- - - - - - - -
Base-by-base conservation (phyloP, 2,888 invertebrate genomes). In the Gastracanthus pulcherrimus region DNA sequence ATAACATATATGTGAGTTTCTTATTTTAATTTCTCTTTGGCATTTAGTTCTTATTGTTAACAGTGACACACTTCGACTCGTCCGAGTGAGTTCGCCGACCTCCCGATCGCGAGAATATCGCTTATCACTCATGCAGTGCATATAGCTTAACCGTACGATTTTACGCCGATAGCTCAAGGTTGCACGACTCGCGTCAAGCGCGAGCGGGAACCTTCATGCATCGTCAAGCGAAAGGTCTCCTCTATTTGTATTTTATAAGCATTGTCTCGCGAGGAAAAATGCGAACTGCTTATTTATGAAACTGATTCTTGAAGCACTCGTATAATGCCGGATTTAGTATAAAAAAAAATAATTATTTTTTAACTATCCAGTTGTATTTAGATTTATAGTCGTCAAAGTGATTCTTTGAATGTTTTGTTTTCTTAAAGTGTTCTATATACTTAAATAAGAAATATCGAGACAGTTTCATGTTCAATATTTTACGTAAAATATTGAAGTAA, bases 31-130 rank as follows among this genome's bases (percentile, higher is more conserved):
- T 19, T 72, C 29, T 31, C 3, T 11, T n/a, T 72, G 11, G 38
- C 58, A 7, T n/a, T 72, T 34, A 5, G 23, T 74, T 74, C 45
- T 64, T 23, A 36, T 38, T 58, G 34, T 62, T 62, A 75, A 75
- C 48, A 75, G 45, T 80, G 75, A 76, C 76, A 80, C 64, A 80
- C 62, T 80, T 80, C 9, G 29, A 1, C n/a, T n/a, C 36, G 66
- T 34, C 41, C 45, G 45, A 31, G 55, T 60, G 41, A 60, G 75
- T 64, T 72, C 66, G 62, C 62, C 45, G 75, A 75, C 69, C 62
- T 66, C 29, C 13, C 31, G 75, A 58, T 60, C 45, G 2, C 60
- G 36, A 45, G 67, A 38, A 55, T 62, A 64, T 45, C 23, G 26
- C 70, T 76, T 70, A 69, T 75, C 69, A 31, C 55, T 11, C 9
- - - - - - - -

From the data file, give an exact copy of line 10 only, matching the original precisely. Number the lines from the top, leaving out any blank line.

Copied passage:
- G 36, A 45, G 67, A 38, A 55, T 62, A 64, T 45, C 23, G 26